I’ve had to ponder how I felt about the House of Representatives passing a resolution apologizing for slavery and also CNN’s two-part, four-hour documentary Black in America.
Like commentator and finance professor Dr. Boyce Watkins, I’ve struggled with indifference. It was somewhat irritating that a white representative could bring it to the floor, but Rep. John Conyers’ H.R. 40 to study the issue can’t be considered. But in both cases, there’s been too much attention to ignore.
Ten years ago, PBS did an historical documentary Africans in America. I was on a panel at the San Francisco affiliate KQED that did two half-hour followup discussions. One of my fellow panelists, Dr. Wade Nobles of San Francisco State, noted that the documentary missed the big question of American history “What to do with the African?” If you’d like to explore that further with him, go to the Association of Black Psychologists conference in Oakland this weekend.
I was reminded of his question by the local anchorman who followed the video of Rep. Steve Cohen, D-TN, proposing his resolution before the House yesterday with this quick qualification. The resolution does not include reparations. It was a telling remark since neither Cohen nor the resolution mentioned reparations.
The best answer to Dr. Noble’s question comes from two sources prior to the First World War. The first is a 1912 book The Narrative of the Negro, written by a Washington, D.C. schoolteacher named Leila Amos Pendleton. She wrote:
“What is called the Negro problem has occupied the time and thought of Americans since the very beginning of the existence of the United States. True patriots have never doubted what was best to do with the Negro — simply to treat him as any other human being, to give him every opportunity and encouragement, and to demand of him strict obedience with the laws that bind every other man. But alas, how small a proportion of true patriots and statesmen this country has produced!”
The second came from the head of military intelligence’s Negro Subversion division, Maj. Walter H. Loving. “As a whole,” he wrote, “Negroes have resolved never again to submit to the treatment which they received in the past and any attempt to deny them such privileges and rights as they are entitled to, in common with other men, will be promptly resented. The above is a true statement of existing conditions, verified by personal observation and contact with Negroes of all classes.”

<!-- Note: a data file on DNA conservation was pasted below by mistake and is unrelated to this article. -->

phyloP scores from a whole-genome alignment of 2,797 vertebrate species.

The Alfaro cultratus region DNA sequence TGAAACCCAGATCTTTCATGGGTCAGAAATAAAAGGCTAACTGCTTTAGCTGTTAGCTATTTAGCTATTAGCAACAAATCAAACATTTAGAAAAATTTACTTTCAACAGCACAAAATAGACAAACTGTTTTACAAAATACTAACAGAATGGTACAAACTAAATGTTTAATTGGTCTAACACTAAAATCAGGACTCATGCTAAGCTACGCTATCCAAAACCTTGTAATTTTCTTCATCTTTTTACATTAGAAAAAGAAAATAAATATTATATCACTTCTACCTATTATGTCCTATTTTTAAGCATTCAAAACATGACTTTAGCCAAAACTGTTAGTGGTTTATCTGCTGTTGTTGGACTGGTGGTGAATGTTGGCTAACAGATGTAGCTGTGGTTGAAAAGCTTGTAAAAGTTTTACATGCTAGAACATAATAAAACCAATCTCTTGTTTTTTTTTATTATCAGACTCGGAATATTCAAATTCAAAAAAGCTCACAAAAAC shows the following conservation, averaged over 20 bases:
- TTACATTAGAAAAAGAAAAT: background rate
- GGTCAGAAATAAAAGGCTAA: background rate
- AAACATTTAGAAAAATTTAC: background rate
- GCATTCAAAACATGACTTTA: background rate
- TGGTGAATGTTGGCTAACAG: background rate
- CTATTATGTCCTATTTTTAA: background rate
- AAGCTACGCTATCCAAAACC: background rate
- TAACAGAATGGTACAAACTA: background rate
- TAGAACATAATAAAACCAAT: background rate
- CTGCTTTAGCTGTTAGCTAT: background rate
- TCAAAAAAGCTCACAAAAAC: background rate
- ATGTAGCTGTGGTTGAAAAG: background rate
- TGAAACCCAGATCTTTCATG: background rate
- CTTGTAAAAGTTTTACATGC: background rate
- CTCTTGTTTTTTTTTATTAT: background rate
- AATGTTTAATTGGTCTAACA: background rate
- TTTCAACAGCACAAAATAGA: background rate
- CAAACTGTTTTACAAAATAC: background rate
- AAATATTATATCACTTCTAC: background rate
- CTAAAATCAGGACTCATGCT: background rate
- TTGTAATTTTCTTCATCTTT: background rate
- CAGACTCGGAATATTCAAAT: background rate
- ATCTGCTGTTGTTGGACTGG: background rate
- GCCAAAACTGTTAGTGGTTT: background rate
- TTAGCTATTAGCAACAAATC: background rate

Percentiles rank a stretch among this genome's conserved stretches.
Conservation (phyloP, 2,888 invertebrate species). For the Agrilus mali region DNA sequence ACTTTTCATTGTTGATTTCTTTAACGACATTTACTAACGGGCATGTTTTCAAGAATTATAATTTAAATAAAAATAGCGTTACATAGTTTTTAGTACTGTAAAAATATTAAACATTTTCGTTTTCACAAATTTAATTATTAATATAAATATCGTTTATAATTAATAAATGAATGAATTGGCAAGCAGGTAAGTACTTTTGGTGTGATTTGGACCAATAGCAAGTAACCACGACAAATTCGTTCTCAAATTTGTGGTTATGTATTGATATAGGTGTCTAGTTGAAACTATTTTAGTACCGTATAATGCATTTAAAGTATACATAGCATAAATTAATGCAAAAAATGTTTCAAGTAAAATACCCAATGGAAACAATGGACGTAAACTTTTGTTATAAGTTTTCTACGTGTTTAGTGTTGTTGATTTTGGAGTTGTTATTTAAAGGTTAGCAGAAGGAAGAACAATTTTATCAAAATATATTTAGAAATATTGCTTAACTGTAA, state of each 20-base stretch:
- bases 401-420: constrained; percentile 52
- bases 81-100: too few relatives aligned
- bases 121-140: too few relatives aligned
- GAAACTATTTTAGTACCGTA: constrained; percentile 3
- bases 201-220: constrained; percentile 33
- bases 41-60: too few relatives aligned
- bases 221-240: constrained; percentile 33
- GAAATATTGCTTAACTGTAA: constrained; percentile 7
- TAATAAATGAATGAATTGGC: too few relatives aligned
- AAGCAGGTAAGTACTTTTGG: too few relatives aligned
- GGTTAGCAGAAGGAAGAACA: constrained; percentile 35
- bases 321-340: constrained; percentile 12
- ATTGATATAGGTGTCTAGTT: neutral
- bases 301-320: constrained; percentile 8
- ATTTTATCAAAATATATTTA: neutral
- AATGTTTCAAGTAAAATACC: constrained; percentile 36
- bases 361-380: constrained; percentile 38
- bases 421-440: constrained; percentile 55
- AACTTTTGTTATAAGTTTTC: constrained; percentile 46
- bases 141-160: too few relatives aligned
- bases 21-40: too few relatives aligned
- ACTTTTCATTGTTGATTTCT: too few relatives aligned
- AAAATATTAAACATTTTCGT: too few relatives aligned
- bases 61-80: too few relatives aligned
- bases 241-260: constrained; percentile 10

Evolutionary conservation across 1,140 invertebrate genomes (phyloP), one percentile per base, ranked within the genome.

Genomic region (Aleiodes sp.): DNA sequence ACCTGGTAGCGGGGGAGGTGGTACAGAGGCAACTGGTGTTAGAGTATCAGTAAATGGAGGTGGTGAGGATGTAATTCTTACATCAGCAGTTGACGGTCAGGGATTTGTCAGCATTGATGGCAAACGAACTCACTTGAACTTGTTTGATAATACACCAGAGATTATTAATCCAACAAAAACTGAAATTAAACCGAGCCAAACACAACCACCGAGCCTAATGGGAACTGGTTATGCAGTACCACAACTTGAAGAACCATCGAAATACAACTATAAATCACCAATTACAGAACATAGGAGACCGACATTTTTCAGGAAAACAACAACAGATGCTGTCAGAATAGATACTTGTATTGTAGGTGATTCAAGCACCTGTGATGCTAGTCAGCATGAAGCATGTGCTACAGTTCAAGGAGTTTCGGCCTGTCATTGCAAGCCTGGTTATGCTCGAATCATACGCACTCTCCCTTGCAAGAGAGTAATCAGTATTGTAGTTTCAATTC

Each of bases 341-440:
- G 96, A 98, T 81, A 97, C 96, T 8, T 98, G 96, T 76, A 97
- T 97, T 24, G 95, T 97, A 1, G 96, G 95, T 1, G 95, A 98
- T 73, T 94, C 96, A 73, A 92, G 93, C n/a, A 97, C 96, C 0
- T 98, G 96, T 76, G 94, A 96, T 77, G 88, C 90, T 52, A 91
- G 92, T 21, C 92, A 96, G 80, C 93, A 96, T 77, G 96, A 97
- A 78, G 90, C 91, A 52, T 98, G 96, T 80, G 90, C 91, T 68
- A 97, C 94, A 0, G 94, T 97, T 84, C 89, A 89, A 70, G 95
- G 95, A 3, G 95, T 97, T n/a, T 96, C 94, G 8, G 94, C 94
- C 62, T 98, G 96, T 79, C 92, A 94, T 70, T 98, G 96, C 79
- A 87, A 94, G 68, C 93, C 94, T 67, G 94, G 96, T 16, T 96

Neither the resolution nor the documentary captured these obvious points. But I think the real takeaway for African-Americans is that they must seize the media agenda for writing this saga just as Mrs. Pendleton did and thousands of black publishers since the birth of Freedom’s Journal in 1827, more than 160 years ago. Just think Frederick Douglass did not have to depend on Fox News or CNN. He published the North Star and the Frederick Douglass Paper. His many white subscribers understood that he wanted nothing less than abolition and full freedom. And many acted on his philosophies.
You can’t encapsulate the Narrative of the African-American in two two-hour segments or one resolution. It needs to be covered 24-7. That will only happen as a result of our changing our media practices to support news coverage. It is distressing that The Africa Channel among the three cable television choices covering blacks is the only one with a full complement of news shows. In fact, BET is bereft of news, but is apparently planning to cover the Democratic National Convention. (With who, ComicView?)
As I have watched people praise CNN’s effort, I’m suggesting that equal energy be directed at insuring that the stories are told every day. During National Black Business Month, subscribe to the media that cover us all year round.
As for the resolution, you can expect your colleagues at work to ask you what else do blacks want. You can refer them to Ms. Pendleton.
If we don’t consider ourselves important, no one else will.